ISO/SAE 21434: Setting a New Standard for Cars of the Future

June 24, 2022
ISO/SAE 21434: Setting a New Standard for Cars of the Future

Today’s modern car has evolved into a multifunctional machine that not only brings people to their destination but also houses complex systems that can connect to other vehicles, mobile devices, traffic infrastructure, and cloud networks. This has given rise to new demands for modern features, compelling the automotive industry to keep up by continuously developing and releasing smart car designs. But keeping up with these demands is not the only challenge that the industry is currently facing — an even greater one looms on the horizon, making it imperative for the automotive industry to fortify its cybersecurity.

Car connectivity has changed the way we interact with the world through our vehicles. The addition of modern features like internet access, app-based remote monitoring and management, and autonomous driving has created a new gateway to cyberspace and increased connected car owners’ dependency on different kinds of software. Indeed, every car sensor or connection needs to be supported by software in an engine control unit (ECU). But as with all technological developments, this dependency also opens up new vulnerabilities that put connected cars at risk.

Since today’s vehicles are automatically connected when they come within range of either a cellular network or a short-range radio frequency channel (similar to how smart devices connect to Bluetooth or Wi-Fi), this connection opens up opportunities for unscrupulous parties to take advantage by intercepting and stealing information, disrupting a car’s normal functions, or even endangering the lives of car owners.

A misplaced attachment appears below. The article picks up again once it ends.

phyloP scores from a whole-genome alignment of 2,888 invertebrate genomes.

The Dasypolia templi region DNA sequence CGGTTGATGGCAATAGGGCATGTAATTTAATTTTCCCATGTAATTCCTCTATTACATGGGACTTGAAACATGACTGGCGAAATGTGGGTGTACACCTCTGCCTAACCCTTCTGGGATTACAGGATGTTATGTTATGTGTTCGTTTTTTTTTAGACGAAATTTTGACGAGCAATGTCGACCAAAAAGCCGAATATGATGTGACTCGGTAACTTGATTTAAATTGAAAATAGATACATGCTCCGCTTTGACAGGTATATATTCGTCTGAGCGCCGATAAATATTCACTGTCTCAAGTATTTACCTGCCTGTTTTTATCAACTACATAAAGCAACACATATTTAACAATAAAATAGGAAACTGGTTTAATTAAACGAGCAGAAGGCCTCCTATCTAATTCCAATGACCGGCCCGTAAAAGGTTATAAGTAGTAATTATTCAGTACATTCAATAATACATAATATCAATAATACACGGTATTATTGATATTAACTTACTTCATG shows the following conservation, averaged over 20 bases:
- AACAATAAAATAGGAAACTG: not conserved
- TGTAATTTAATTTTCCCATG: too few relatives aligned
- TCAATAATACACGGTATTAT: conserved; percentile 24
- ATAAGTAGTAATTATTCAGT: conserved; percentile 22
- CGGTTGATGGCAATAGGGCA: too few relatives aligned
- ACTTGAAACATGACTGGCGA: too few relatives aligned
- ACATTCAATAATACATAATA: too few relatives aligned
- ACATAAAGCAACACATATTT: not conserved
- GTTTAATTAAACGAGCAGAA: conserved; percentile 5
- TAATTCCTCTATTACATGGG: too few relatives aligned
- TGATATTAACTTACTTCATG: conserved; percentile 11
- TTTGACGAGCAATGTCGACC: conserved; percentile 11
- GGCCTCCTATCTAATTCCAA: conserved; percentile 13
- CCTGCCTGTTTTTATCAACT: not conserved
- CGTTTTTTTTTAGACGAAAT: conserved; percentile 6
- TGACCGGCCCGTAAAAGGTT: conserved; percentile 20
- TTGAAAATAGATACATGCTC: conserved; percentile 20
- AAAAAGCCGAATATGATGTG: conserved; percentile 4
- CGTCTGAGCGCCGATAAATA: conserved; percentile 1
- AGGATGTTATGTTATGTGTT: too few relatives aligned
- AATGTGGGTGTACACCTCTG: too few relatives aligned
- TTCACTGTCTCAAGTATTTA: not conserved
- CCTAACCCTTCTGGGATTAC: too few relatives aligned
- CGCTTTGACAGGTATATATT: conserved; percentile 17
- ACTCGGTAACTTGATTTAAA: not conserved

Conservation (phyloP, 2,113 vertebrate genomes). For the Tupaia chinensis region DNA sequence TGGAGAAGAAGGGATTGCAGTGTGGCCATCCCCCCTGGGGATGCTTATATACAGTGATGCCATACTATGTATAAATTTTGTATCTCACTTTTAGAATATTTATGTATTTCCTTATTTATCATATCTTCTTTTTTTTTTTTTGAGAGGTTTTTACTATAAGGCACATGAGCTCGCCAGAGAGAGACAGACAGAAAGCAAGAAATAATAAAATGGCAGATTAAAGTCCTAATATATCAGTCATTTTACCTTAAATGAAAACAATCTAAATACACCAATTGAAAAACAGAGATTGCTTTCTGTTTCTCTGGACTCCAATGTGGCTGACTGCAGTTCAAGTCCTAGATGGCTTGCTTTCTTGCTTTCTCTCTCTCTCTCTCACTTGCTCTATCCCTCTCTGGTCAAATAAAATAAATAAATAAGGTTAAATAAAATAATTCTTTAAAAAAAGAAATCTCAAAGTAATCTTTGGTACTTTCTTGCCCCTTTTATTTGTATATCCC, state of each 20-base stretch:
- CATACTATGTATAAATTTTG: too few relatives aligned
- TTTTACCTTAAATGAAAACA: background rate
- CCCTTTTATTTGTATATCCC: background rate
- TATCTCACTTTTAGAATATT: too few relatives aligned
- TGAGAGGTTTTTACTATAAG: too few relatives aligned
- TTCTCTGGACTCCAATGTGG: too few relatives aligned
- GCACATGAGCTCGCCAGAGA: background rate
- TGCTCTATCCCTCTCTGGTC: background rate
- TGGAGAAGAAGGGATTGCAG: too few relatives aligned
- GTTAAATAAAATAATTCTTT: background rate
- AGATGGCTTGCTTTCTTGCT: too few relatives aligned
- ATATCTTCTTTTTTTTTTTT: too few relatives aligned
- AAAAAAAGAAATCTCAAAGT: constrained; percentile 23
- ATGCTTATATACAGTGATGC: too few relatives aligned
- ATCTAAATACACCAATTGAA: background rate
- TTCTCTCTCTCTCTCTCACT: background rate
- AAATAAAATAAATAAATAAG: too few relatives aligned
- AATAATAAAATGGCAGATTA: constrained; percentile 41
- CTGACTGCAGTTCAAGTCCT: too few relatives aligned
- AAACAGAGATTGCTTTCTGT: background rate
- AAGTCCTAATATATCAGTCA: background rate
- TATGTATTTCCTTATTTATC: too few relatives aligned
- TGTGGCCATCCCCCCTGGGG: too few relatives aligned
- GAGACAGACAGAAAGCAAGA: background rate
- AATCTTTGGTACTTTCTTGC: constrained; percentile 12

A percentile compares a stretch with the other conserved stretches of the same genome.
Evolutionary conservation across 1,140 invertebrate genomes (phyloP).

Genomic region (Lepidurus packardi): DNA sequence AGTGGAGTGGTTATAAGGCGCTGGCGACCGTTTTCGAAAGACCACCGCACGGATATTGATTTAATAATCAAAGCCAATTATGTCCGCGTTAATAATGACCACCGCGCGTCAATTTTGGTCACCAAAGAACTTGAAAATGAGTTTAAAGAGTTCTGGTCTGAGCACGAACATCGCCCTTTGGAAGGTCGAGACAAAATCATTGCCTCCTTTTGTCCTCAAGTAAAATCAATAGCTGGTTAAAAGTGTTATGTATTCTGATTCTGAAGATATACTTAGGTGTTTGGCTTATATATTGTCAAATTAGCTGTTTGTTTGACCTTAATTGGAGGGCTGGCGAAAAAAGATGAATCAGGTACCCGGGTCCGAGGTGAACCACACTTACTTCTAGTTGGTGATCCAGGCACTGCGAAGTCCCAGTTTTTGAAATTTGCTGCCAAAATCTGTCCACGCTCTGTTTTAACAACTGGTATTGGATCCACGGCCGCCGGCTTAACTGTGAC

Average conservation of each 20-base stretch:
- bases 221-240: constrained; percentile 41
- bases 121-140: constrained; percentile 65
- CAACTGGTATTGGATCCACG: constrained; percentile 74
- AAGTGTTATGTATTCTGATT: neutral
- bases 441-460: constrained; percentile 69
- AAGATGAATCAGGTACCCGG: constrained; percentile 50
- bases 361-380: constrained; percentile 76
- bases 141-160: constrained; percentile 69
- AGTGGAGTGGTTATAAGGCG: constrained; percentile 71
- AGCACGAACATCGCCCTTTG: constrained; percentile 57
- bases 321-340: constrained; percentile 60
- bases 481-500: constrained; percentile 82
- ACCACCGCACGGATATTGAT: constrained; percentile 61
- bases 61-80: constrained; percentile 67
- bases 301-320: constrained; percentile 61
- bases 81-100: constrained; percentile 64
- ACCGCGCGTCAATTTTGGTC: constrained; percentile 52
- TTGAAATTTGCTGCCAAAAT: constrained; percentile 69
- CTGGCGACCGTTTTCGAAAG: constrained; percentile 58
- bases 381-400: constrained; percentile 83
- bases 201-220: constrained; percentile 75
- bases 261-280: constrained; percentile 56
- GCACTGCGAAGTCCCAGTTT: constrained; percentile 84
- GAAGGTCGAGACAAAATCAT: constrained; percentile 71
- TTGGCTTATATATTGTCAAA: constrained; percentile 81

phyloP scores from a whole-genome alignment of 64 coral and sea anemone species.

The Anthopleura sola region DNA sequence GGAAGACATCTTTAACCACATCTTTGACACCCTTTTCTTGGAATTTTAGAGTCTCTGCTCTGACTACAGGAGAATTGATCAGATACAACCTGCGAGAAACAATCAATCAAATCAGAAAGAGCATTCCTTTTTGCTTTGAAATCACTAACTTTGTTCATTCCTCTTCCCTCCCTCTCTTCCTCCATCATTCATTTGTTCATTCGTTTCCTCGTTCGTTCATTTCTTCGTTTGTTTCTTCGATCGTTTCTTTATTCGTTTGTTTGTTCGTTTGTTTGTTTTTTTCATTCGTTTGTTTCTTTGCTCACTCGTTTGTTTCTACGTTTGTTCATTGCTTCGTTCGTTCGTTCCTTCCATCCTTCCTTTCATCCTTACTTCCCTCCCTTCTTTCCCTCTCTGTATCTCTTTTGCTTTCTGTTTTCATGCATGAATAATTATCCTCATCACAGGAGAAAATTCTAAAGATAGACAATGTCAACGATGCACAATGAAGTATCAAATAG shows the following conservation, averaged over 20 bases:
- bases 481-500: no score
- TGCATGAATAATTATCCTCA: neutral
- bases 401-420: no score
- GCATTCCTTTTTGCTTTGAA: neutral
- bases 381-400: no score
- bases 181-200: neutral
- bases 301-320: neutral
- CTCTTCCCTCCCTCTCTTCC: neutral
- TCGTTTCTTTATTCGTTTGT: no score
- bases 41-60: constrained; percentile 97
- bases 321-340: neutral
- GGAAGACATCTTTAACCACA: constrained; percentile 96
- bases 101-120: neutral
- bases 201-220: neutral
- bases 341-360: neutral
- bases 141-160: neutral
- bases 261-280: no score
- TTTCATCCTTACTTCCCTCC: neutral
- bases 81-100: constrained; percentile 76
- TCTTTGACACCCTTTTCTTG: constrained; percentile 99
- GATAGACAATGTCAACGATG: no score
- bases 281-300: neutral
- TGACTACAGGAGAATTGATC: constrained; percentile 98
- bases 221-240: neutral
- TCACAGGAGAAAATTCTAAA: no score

Cybersecurity researchers have identified the following as some of the current challenges to and possible attack vectors in connected cars:

  • Highly tiered supply chain systems. A vulnerability in one component would require all involved tiers to release a fix — all the way to the OEM. All ECU firmware would also need updating, thereby causing deployment delays.
  • Unsecure ECU interconnection protocols. Some early protocol designs for ECU interconnections lack certain cybersecurity features. As a result, data transfers are not encrypted, while senders and receivers are unauthenticated.
  • Unsecure aftermarket products and services. Most devices installed in cars, such as Bluetooth- or Wi-Fi-capable multimedia devices, run on unsecured or outdated firmware, which could be an entryway for attackers.

Researchers have also collected findings on varying techniques for exploiting security weaknesses and other possible attack scenarios, such as the following:

  • Hardware and software systems
  • Controller Area Network (CAN) bus
  • Applications
  • In-vehicle components
  • Wireless network protocols

To help the automotive industry adopt appropriate cybersecurity measures and best practices for ensuring the safety of users, ISO/SAE 21434 “Road vehicles – Cybersecurity engineering” was created. This standard comprises a set of guidelines for securing high-level processes in the design, manufacturing, maintenance, and end-of-life phases of vehicles and aims to help fulfill safety level requirements among connected cars. Over 80 organizations have participated in documenting this standard in order to support the automotive industry in securing its systems and processes across the automotive ecosystem. Trend Micro’s research titled “ISO/SAE 21434: Setting the Standard for Connected Cars’ Cybersecurity” elaborates on updates on the sectional structure and details of this standard to provide further insights and recommendations.

This new era of connected cars has indeed opened various opportunities for advancement in in-vehicle technology but has simultaneously unveiled some weaknesses in the cybersecurity realm. To defend future connected cars from ever-evolving attacks, security analysts, researchers, and car manufacturers must work together not just to stay updated on the latest standards but also to anticipate how attackers might abuse critical gaps in the connected car life cycle.

Visit our resource center to read more automotive cybersecurity research and gain insights on relevant guidelines for the automotive industry.

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